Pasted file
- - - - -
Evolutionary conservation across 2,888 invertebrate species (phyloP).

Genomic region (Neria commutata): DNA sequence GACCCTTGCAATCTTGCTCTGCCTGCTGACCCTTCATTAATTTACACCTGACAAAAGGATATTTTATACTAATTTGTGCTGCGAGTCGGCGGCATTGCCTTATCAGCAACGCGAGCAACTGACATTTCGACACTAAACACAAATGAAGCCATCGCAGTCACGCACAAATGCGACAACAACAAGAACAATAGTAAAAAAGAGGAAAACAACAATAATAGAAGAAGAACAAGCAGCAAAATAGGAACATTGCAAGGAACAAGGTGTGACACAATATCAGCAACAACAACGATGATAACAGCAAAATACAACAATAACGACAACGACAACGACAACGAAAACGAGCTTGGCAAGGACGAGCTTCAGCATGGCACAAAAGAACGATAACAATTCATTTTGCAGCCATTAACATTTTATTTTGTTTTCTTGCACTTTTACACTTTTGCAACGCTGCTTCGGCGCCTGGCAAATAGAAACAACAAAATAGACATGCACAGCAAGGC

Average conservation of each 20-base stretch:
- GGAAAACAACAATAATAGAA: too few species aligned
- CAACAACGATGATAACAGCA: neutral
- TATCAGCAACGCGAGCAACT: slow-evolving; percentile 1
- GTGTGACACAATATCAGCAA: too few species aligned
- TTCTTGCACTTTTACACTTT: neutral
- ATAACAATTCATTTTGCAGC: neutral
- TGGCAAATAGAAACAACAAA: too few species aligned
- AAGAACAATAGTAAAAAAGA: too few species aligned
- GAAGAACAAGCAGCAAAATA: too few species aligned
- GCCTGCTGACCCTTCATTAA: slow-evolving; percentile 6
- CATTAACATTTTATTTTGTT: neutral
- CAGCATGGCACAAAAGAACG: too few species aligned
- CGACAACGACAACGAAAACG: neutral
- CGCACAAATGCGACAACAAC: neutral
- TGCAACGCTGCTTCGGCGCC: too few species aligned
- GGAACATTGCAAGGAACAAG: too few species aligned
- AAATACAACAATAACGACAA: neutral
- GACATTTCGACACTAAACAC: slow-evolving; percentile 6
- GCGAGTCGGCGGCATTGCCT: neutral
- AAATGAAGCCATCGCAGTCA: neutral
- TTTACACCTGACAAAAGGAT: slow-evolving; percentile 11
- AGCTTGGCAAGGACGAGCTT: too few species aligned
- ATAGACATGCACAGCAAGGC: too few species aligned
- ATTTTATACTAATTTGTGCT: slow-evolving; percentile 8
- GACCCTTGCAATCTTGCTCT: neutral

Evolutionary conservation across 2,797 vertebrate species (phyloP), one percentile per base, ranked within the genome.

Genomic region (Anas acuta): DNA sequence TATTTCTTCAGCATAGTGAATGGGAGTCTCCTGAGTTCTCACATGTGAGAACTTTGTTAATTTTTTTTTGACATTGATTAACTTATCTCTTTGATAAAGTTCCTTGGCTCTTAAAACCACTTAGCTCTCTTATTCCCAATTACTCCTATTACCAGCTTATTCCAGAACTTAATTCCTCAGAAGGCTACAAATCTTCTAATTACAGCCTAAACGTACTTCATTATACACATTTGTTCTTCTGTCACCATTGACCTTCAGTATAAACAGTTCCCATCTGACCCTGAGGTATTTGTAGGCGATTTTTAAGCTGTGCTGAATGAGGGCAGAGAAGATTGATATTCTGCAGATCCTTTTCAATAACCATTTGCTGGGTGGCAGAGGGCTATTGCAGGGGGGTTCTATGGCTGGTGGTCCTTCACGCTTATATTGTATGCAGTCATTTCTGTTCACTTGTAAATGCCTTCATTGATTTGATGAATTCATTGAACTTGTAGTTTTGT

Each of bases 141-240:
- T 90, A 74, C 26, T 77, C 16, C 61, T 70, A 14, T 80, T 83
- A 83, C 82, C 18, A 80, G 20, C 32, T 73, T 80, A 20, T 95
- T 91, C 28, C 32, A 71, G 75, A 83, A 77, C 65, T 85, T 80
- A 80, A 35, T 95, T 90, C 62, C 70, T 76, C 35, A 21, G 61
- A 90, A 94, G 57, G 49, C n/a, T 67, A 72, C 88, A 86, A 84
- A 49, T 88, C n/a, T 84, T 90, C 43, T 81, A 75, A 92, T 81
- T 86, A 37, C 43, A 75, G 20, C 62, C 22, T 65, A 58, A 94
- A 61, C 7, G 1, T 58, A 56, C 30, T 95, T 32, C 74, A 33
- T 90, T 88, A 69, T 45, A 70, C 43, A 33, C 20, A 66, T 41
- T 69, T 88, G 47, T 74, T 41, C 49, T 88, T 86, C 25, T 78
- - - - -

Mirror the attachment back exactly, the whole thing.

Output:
Evolutionary conservation across 2,888 invertebrate species (phyloP).

Genomic region (Neria commutata): DNA sequence GACCCTTGCAATCTTGCTCTGCCTGCTGACCCTTCATTAATTTACACCTGACAAAAGGATATTTTATACTAATTTGTGCTGCGAGTCGGCGGCATTGCCTTATCAGCAACGCGAGCAACTGACATTTCGACACTAAACACAAATGAAGCCATCGCAGTCACGCACAAATGCGACAACAACAAGAACAATAGTAAAAAAGAGGAAAACAACAATAATAGAAGAAGAACAAGCAGCAAAATAGGAACATTGCAAGGAACAAGGTGTGACACAATATCAGCAACAACAACGATGATAACAGCAAAATACAACAATAACGACAACGACAACGACAACGAAAACGAGCTTGGCAAGGACGAGCTTCAGCATGGCACAAAAGAACGATAACAATTCATTTTGCAGCCATTAACATTTTATTTTGTTTTCTTGCACTTTTACACTTTTGCAACGCTGCTTCGGCGCCTGGCAAATAGAAACAACAAAATAGACATGCACAGCAAGGC

Average conservation of each 20-base stretch:
- GGAAAACAACAATAATAGAA: too few species aligned
- CAACAACGATGATAACAGCA: neutral
- TATCAGCAACGCGAGCAACT: slow-evolving; percentile 1
- GTGTGACACAATATCAGCAA: too few species aligned
- TTCTTGCACTTTTACACTTT: neutral
- ATAACAATTCATTTTGCAGC: neutral
- TGGCAAATAGAAACAACAAA: too few species aligned
- AAGAACAATAGTAAAAAAGA: too few species aligned
- GAAGAACAAGCAGCAAAATA: too few species aligned
- GCCTGCTGACCCTTCATTAA: slow-evolving; percentile 6
- CATTAACATTTTATTTTGTT: neutral
- CAGCATGGCACAAAAGAACG: too few species aligned
- CGACAACGACAACGAAAACG: neutral
- CGCACAAATGCGACAACAAC: neutral
- TGCAACGCTGCTTCGGCGCC: too few species aligned
- GGAACATTGCAAGGAACAAG: too few species aligned
- AAATACAACAATAACGACAA: neutral
- GACATTTCGACACTAAACAC: slow-evolving; percentile 6
- GCGAGTCGGCGGCATTGCCT: neutral
- AAATGAAGCCATCGCAGTCA: neutral
- TTTACACCTGACAAAAGGAT: slow-evolving; percentile 11
- AGCTTGGCAAGGACGAGCTT: too few species aligned
- ATAGACATGCACAGCAAGGC: too few species aligned
- ATTTTATACTAATTTGTGCT: slow-evolving; percentile 8
- GACCCTTGCAATCTTGCTCT: neutral

Evolutionary conservation across 2,797 vertebrate species (phyloP), one percentile per base, ranked within the genome.

Genomic region (Anas acuta): DNA sequence TATTTCTTCAGCATAGTGAATGGGAGTCTCCTGAGTTCTCACATGTGAGAACTTTGTTAATTTTTTTTTGACATTGATTAACTTATCTCTTTGATAAAGTTCCTTGGCTCTTAAAACCACTTAGCTCTCTTATTCCCAATTACTCCTATTACCAGCTTATTCCAGAACTTAATTCCTCAGAAGGCTACAAATCTTCTAATTACAGCCTAAACGTACTTCATTATACACATTTGTTCTTCTGTCACCATTGACCTTCAGTATAAACAGTTCCCATCTGACCCTGAGGTATTTGTAGGCGATTTTTAAGCTGTGCTGAATGAGGGCAGAGAAGATTGATATTCTGCAGATCCTTTTCAATAACCATTTGCTGGGTGGCAGAGGGCTATTGCAGGGGGGTTCTATGGCTGGTGGTCCTTCACGCTTATATTGTATGCAGTCATTTCTGTTCACTTGTAAATGCCTTCATTGATTTGATGAATTCATTGAACTTGTAGTTTTGT

Each of bases 141-240:
- T 90, A 74, C 26, T 77, C 16, C 61, T 70, A 14, T 80, T 83
- A 83, C 82, C 18, A 80, G 20, C 32, T 73, T 80, A 20, T 95
- T 91, C 28, C 32, A 71, G 75, A 83, A 77, C 65, T 85, T 80
- A 80, A 35, T 95, T 90, C 62, C 70, T 76, C 35, A 21, G 61
- A 90, A 94, G 57, G 49, C n/a, T 67, A 72, C 88, A 86, A 84
- A 49, T 88, C n/a, T 84, T 90, C 43, T 81, A 75, A 92, T 81
- T 86, A 37, C 43, A 75, G 20, C 62, C 22, T 65, A 58, A 94
- A 61, C 7, G 1, T 58, A 56, C 30, T 95, T 32, C 74, A 33
- T 90, T 88, A 69, T 45, A 70, C 43, A 33, C 20, A 66, T 41
- T 69, T 88, G 47, T 74, T 41, C 49, T 88, T 86, C 25, T 78